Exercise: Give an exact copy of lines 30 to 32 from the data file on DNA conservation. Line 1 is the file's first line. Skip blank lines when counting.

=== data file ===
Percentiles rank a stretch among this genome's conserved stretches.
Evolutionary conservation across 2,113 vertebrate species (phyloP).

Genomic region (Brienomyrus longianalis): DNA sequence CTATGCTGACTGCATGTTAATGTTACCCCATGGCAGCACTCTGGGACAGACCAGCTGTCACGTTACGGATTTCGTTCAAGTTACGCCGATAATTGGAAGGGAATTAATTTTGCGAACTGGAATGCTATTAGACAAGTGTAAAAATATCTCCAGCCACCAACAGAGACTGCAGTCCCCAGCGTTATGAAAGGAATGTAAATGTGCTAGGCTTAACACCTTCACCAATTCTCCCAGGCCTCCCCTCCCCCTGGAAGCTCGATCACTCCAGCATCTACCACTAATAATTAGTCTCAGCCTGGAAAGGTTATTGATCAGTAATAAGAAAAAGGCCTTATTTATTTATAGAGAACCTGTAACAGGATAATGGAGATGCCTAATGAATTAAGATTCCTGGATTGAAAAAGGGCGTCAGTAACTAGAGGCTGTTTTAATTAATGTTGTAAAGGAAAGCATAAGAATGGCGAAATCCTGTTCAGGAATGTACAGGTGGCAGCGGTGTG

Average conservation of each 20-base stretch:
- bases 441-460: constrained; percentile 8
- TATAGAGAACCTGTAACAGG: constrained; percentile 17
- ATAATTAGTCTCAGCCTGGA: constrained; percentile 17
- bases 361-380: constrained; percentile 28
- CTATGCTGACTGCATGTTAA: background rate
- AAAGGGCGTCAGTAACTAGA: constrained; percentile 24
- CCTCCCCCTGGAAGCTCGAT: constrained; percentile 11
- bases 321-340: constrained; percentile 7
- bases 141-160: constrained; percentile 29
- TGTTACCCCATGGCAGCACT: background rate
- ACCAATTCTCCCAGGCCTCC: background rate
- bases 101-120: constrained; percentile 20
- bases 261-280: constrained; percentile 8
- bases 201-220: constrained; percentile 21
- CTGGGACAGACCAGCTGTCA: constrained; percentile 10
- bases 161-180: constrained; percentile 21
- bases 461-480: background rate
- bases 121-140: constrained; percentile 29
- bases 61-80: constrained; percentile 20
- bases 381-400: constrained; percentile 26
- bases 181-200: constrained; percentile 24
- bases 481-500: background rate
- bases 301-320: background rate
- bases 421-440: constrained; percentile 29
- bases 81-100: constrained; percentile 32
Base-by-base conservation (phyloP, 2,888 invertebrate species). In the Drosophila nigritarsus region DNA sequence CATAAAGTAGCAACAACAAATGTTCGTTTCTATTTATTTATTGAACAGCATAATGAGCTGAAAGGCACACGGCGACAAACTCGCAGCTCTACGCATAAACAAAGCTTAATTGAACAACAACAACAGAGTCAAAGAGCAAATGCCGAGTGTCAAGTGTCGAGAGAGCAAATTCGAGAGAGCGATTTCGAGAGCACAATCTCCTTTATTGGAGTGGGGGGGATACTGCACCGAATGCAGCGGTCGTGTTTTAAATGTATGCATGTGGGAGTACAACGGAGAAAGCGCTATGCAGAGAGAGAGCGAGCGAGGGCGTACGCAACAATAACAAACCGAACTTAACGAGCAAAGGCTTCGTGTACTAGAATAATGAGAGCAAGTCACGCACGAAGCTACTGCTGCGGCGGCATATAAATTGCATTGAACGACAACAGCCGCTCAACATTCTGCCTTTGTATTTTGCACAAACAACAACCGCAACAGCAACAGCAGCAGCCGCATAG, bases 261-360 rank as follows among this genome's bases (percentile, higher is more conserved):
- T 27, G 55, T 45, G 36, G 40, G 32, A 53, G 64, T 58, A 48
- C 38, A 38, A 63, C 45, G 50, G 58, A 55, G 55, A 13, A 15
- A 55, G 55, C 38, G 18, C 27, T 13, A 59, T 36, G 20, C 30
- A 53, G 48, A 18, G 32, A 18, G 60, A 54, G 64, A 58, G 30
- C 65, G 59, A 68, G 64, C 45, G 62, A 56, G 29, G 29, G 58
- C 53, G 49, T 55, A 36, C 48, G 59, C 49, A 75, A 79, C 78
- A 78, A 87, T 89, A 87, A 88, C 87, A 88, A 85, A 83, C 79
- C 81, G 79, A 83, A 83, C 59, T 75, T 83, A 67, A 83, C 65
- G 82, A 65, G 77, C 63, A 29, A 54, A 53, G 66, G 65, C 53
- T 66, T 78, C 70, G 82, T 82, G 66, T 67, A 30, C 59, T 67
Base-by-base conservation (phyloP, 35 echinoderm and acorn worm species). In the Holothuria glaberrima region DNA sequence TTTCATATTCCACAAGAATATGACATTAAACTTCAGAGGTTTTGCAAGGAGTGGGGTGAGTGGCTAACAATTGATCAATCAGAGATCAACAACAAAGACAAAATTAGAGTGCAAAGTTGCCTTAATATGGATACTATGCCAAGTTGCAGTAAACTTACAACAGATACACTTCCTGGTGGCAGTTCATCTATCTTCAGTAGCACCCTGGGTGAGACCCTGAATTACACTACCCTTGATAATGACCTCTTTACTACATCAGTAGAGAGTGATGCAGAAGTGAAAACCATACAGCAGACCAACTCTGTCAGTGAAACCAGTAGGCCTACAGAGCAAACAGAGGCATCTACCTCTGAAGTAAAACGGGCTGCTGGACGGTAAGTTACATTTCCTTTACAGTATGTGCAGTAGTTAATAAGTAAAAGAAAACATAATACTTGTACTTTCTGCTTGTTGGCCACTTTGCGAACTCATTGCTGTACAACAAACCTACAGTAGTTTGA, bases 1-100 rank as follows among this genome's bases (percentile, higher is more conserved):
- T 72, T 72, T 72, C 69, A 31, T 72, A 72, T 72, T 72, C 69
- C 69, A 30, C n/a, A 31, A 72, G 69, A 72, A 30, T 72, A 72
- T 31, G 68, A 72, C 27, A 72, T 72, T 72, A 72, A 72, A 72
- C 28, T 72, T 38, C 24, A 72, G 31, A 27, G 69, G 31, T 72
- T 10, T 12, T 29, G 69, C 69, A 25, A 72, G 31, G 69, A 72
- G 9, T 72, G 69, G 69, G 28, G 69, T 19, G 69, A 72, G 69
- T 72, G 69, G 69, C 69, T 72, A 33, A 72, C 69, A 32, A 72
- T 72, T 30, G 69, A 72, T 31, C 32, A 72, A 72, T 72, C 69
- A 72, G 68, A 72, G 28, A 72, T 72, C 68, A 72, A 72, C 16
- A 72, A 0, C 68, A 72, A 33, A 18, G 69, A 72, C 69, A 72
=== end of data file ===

Base-by-base conservation (phyloP, 2,888 invertebrate species). In the Drosophila nigritarsus region DNA sequence CATAAAGTAGCAACAACAAATGTTCGTTTCTATTTATTTATTGAACAGCATAATGAGCTGAAAGGCACACGGCGACAAACTCGCAGCTCTACGCATAAACAAAGCTTAATTGAACAACAACAACAGAGTCAAAGAGCAAATGCCGAGTGTCAAGTGTCGAGAGAGCAAATTCGAGAGAGCGATTTCGAGAGCACAATCTCCTTTATTGGAGTGGGGGGGATACTGCACCGAATGCAGCGGTCGTGTTTTAAATGTATGCATGTGGGAGTACAACGGAGAAAGCGCTATGCAGAGAGAGAGCGAGCGAGGGCGTACGCAACAATAACAAACCGAACTTAACGAGCAAAGGCTTCGTGTACTAGAATAATGAGAGCAAGTCACGCACGAAGCTACTGCTGCGGCGGCATATAAATTGCATTGAACGACAACAGCCGCTCAACATTCTGCCTTTGTATTTTGCACAAACAACAACCGCAACAGCAACAGCAGCAGCCGCATAG, bases 261-360 rank as follows among this genome's bases (percentile, higher is more conserved):
- T 27, G 55, T 45, G 36, G 40, G 32, A 53, G 64, T 58, A 48
- C 38, A 38, A 63, C 45, G 50, G 58, A 55, G 55, A 13, A 15